July 18, 2011
Social networking has grown over the past 15 years from a nascent glimmer in some software entrepreneur's eye to a full-blown industry. Behemoth megabattles now define the landscape, but along the way we've seen tremendous blunders, stupid strategic direction and phenomenally shortsighted decisions -- they've come back to haunt even the so-called smartest media execs. My own experience in social software started back in 1996 when my team and I built an operating system for what we then called "location based entertainment." The idea was that patrons would go to a cyber-themed restaurant and log into their table by having a video grab of their faces added to the screen. The patrons would then order food and drinks, play games, browse the Web, play music and video and in general interact with others at their table and around the restaurant -- or around the world.
I made sure that this technology broke any potential patents in the future by creating prior art around the notion of "human face in a software interface." No one can ever patent that unless they were doing it before 1996. We also set the precedent for "multimedia human faces designating being logged into one machine." We called it the MediaBar.
We parlayed that work on the MediaBar into a gig in Trieste, Italy, where we started to build a "Digital City." That city architecture imagined clubs which had people logged in remotely as a wall of faces. Jump forward to 2001 and we did an interface for AOL that had folks sitting around and watching TV together -- virtually.
Then in 2002 we came up with a design called the "Community Commons." This would be called a social network nowadays, but we didn't know what to call it back then. I showed this design to Mark Pincus and he immediately hired me for a project called "Tribe.net".
I was a member of Ryze -- which was actually a predecessor to Friendster. Pincus had just invested in Friendster, and so he wanted to do something similar That became Tribe.net. Paul Martino and I came up with the notion of 'Tribes,' which today has evolved into what Google's Google+ calls Groups. During 2003 I also designed something called 1UP.com, built a site called aSmallWorld.com, and was involved in a number of other social networks, including Red Herring founder Tony Perkin's Always-on and Going-on networks. I had a run-in with Jon Abrams--watch the video above to find out more on that. And so it was time to build my own platform, which we called the "PeopleAggregator," a white-labeled platform we offered in pen source form, or software as a service. I became an early active member of Orkut and burned out on social networking by the time MySpace came along Tribe and MySpace, by the way, launched at about the same time. Oh -- did I forget to tell you that we tried to help Cyworld come to the U.S. and that we designed systems for EMI and Conde Nast which never were created? Or AIMpages? And did I tell you about the 27 systems we built for clients, including the U.S. Army ROTC, Bell Canada, Nvidia, RadioOne, Rafat Ali, TheTimes of India, Mondadori and countless others? They all either failed or never shipped. The white-labeled social networking game--which at one point had 50 players!--sure was fun. While it lasted. So I was delighted when Facebook opened up its platform. And now I'm delighted to see Google+ give Facebook a run for its money. What a spectator sport. Here from the sidelines after experiencing all this first-hand. I can tell you for sure this is far from over. What if Marc Canter back in 2001 had called this Facebook instead of Face Wall?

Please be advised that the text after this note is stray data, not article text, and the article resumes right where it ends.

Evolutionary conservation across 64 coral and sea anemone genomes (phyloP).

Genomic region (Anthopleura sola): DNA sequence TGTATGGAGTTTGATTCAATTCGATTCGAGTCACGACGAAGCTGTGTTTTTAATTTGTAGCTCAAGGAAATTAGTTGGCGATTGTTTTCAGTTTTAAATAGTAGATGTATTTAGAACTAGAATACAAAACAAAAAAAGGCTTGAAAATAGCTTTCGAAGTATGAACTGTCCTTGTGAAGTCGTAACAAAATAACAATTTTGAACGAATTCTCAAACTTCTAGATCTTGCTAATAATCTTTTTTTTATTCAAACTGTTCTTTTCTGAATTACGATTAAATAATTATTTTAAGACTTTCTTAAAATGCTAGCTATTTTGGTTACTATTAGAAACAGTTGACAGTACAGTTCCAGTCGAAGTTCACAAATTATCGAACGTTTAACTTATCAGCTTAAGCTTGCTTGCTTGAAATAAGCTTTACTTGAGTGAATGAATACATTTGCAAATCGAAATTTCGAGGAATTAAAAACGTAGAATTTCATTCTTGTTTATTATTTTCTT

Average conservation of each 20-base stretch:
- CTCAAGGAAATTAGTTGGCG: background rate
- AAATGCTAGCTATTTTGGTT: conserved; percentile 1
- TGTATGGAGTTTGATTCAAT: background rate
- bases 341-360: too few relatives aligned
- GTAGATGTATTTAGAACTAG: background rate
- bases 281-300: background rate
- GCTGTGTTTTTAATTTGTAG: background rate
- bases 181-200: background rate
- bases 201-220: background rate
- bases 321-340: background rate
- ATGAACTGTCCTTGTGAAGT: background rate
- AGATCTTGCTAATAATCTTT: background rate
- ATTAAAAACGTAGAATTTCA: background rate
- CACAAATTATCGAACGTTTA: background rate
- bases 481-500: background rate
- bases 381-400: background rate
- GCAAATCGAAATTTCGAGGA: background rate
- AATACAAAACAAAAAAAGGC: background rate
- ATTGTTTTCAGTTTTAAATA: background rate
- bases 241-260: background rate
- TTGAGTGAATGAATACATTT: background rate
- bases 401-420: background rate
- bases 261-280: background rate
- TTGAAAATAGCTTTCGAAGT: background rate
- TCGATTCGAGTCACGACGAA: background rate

Marc Canter is a senior contributor at BYTE. A co-founder of Macromedia and the many and various social networks he mentions in his video and text above, he now lives in Cleveland. Email him at [email protected].
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